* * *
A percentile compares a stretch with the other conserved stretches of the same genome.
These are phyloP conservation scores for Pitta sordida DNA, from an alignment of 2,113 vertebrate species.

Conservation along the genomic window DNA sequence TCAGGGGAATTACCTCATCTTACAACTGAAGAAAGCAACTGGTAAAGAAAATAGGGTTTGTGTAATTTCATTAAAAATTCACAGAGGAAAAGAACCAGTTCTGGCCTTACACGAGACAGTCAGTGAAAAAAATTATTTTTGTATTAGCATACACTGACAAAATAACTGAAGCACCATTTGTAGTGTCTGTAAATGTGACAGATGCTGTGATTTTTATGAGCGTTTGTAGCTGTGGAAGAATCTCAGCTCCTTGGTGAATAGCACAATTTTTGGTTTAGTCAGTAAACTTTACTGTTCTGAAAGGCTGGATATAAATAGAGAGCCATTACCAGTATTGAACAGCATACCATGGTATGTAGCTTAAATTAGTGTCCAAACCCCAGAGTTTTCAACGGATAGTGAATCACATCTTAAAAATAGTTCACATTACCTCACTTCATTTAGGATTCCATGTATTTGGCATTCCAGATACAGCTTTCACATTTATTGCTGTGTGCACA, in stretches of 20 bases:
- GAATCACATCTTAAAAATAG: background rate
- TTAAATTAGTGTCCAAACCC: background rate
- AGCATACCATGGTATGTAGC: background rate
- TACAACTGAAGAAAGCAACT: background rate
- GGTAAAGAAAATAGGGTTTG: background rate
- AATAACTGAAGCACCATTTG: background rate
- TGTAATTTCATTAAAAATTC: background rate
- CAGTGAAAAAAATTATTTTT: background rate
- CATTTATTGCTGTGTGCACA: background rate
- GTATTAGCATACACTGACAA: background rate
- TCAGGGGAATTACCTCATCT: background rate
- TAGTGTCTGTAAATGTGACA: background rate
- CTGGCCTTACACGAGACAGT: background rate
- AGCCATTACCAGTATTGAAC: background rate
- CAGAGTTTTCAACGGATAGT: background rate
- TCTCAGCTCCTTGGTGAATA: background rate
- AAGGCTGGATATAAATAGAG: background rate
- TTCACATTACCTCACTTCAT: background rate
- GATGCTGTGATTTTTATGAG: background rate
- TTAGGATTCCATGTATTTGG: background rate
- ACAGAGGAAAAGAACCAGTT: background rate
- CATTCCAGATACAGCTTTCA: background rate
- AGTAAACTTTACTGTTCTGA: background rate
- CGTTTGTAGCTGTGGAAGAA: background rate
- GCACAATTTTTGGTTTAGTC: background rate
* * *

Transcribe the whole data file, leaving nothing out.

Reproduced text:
A percentile compares a stretch with the other conserved stretches of the same genome.
These are phyloP conservation scores for Pitta sordida DNA, from an alignment of 2,113 vertebrate species.

Conservation along the genomic window DNA sequence TCAGGGGAATTACCTCATCTTACAACTGAAGAAAGCAACTGGTAAAGAAAATAGGGTTTGTGTAATTTCATTAAAAATTCACAGAGGAAAAGAACCAGTTCTGGCCTTACACGAGACAGTCAGTGAAAAAAATTATTTTTGTATTAGCATACACTGACAAAATAACTGAAGCACCATTTGTAGTGTCTGTAAATGTGACAGATGCTGTGATTTTTATGAGCGTTTGTAGCTGTGGAAGAATCTCAGCTCCTTGGTGAATAGCACAATTTTTGGTTTAGTCAGTAAACTTTACTGTTCTGAAAGGCTGGATATAAATAGAGAGCCATTACCAGTATTGAACAGCATACCATGGTATGTAGCTTAAATTAGTGTCCAAACCCCAGAGTTTTCAACGGATAGTGAATCACATCTTAAAAATAGTTCACATTACCTCACTTCATTTAGGATTCCATGTATTTGGCATTCCAGATACAGCTTTCACATTTATTGCTGTGTGCACA, in stretches of 20 bases:
- GAATCACATCTTAAAAATAG: background rate
- TTAAATTAGTGTCCAAACCC: background rate
- AGCATACCATGGTATGTAGC: background rate
- TACAACTGAAGAAAGCAACT: background rate
- GGTAAAGAAAATAGGGTTTG: background rate
- AATAACTGAAGCACCATTTG: background rate
- TGTAATTTCATTAAAAATTC: background rate
- CAGTGAAAAAAATTATTTTT: background rate
- CATTTATTGCTGTGTGCACA: background rate
- GTATTAGCATACACTGACAA: background rate
- TCAGGGGAATTACCTCATCT: background rate
- TAGTGTCTGTAAATGTGACA: background rate
- CTGGCCTTACACGAGACAGT: background rate
- AGCCATTACCAGTATTGAAC: background rate
- CAGAGTTTTCAACGGATAGT: background rate
- TCTCAGCTCCTTGGTGAATA: background rate
- AAGGCTGGATATAAATAGAG: background rate
- TTCACATTACCTCACTTCAT: background rate
- GATGCTGTGATTTTTATGAG: background rate
- TTAGGATTCCATGTATTTGG: background rate
- ACAGAGGAAAAGAACCAGTT: background rate
- CATTCCAGATACAGCTTTCA: background rate
- AGTAAACTTTACTGTTCTGA: background rate
- CGTTTGTAGCTGTGGAAGAA: background rate
- GCACAATTTTTGGTTTAGTC: background rate